- Joel Sherman of the New York Post tries to play matchmaker and work out a Carlos Silva-George Sherrill/Jamey Carroll trade between the Cubs and Dodgers. I'm not sure such a swap necessarily makes sense for either team, given the Cubs' lefty surplus and Silva's price tag next year.
- Brian MacPherson of the Providence Journal writes that Victor Martinez is working overtime to improve his throwing, presumably hoping to silence the constant rumblings about the Red Sox shopping for a catcher.
- The latest mailbag from Paul Hoynes of the Cleveland Plain Dealer includes a Carlos Santana update and an assessment of the Indians' free agent prospects following the 2010 season.
When ESPN's Keith Law ranked baseball's top prospects earlier this year, only two players placed ahead of Indians catcher Carlos Santana: Jason Heyward and Stephen Strasburg. So far in 2010, Santana, who is currently day-to-day with a knee bruise, has done nothing to dissuade the notion that he's a future star. The 24-year-old has posted a ridiculous .364/.451/.727 slash line, homering four times in 51 Triple-A plate appearances. So when will we see him in an Indians' uniform?
Cleveland's catching duo of Lou Marson and Mike Redmond has been unproductive thus far, to say the least. With only two singles and two walks in 28 plate appearances, Marson's numbers coming into today sit at .080/.148/.080, and Redmond's (.190/.227/.238) aren't much better. Even if Santana takes some time to adjust to playing at the Major League level, he should still be an immediate upgrade.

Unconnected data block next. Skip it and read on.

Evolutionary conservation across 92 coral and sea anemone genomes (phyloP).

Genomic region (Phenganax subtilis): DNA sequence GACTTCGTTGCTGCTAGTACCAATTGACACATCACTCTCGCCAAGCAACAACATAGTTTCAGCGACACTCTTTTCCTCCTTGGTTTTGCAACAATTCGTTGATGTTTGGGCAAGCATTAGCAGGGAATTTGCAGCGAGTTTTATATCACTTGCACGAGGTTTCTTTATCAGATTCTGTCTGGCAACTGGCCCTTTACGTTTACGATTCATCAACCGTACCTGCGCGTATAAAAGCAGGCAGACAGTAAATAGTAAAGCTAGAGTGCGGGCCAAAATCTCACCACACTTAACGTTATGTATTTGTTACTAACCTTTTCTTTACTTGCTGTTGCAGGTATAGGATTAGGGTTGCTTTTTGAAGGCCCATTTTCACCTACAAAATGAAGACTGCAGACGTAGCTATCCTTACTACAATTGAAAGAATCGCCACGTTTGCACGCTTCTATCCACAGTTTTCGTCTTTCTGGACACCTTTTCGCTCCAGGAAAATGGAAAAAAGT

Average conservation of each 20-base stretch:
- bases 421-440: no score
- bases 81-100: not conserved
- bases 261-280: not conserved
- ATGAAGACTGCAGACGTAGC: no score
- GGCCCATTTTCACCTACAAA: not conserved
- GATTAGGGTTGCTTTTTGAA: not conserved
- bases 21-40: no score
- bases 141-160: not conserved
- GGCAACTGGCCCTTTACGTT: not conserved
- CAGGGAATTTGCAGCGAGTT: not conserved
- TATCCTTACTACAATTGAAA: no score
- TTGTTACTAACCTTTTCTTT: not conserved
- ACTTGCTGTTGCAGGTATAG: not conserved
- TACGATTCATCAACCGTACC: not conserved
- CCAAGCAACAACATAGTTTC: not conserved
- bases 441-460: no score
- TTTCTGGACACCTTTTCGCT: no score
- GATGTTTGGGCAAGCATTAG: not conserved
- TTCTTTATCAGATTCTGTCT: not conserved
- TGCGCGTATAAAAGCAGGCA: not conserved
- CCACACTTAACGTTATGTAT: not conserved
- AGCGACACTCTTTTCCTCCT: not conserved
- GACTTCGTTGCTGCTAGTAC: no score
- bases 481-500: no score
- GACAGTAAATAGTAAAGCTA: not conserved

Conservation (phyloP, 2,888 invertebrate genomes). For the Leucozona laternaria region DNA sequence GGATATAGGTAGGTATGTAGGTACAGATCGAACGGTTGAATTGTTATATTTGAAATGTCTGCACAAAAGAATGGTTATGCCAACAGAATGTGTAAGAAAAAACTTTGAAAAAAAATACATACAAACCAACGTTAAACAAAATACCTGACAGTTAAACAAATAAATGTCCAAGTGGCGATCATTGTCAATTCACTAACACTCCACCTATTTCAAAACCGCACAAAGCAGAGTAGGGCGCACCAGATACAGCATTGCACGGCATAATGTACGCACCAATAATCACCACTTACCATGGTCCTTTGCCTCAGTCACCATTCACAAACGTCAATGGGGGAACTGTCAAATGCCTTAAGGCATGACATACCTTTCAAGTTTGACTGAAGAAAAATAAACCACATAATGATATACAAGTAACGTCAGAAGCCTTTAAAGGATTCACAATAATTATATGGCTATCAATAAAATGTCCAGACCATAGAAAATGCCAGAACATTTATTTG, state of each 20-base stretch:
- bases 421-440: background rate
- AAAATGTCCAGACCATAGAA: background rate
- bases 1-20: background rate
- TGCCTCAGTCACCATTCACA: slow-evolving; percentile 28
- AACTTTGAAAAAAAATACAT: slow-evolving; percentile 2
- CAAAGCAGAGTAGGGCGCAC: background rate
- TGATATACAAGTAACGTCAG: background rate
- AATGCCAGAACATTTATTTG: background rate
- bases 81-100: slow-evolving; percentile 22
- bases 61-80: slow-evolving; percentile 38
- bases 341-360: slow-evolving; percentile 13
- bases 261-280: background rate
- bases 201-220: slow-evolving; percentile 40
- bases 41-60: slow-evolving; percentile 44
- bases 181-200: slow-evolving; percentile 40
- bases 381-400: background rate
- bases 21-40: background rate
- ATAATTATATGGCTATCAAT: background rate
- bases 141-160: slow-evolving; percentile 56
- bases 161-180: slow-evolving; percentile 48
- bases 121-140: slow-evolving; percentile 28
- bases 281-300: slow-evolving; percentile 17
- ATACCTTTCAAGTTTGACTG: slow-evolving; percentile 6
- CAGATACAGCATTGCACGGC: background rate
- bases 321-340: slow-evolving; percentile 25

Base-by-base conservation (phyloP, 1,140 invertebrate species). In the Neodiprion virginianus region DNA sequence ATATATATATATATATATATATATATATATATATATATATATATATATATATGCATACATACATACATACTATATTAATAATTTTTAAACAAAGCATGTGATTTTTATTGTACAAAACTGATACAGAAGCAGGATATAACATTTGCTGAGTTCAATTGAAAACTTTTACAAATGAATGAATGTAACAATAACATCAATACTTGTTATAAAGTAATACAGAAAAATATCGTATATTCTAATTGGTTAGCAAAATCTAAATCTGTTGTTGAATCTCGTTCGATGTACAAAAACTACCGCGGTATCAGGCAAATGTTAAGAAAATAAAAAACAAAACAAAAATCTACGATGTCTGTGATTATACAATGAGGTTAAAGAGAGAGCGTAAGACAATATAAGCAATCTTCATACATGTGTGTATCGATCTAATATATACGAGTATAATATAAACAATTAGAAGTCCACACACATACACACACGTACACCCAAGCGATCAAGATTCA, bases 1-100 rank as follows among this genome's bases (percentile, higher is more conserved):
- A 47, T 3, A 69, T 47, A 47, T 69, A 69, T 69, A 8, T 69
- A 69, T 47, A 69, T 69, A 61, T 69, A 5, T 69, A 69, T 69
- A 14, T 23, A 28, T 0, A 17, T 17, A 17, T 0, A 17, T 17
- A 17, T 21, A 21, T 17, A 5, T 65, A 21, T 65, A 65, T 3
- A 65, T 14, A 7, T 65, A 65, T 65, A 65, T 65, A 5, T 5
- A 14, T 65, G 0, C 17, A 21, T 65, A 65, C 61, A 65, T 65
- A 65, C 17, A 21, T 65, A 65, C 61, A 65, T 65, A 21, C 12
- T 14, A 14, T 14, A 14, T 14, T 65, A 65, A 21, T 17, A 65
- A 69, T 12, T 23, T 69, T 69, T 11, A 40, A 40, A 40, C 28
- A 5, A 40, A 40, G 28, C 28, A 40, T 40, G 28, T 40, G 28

The Indians have already postponed Santana's free agency for a year by keeping him in the minors until now, and will have to decide how much longer they'll delay his big-league debut. In an article for ESPN.com, Baseball Prospectus' Christina Kahrl suggests that in the AL Central, the Indians are "contenders by default" and that they're "minimizing their already slim playoff chances" as long as Santana remains at Triple-A Columbus. As one of the more cost-conscious teams in baseball though, Cleveland could save millions by putting off a Santana promotion until June, preventing the catcher from eventually qualifying as a Super Two player.
For a team with deeper pockets and more serious postseason aspirations, calling Santana up now would be a no-brainer. At 24, he appears ready to contribute in the bigs, and he'd replace a black hole of production behind the plate in Cleveland. However, even in the AL Central, it's unlikely that the Indians have the talent to make a playoff run this season, meaning we shouldn't expect to see Santana called up for at least a few more weeks. It may test the patience of Indians fans, but for an organization frequently forced to trade away their pricier stars, looking to the future and delaying Santana's service time clock is the right move.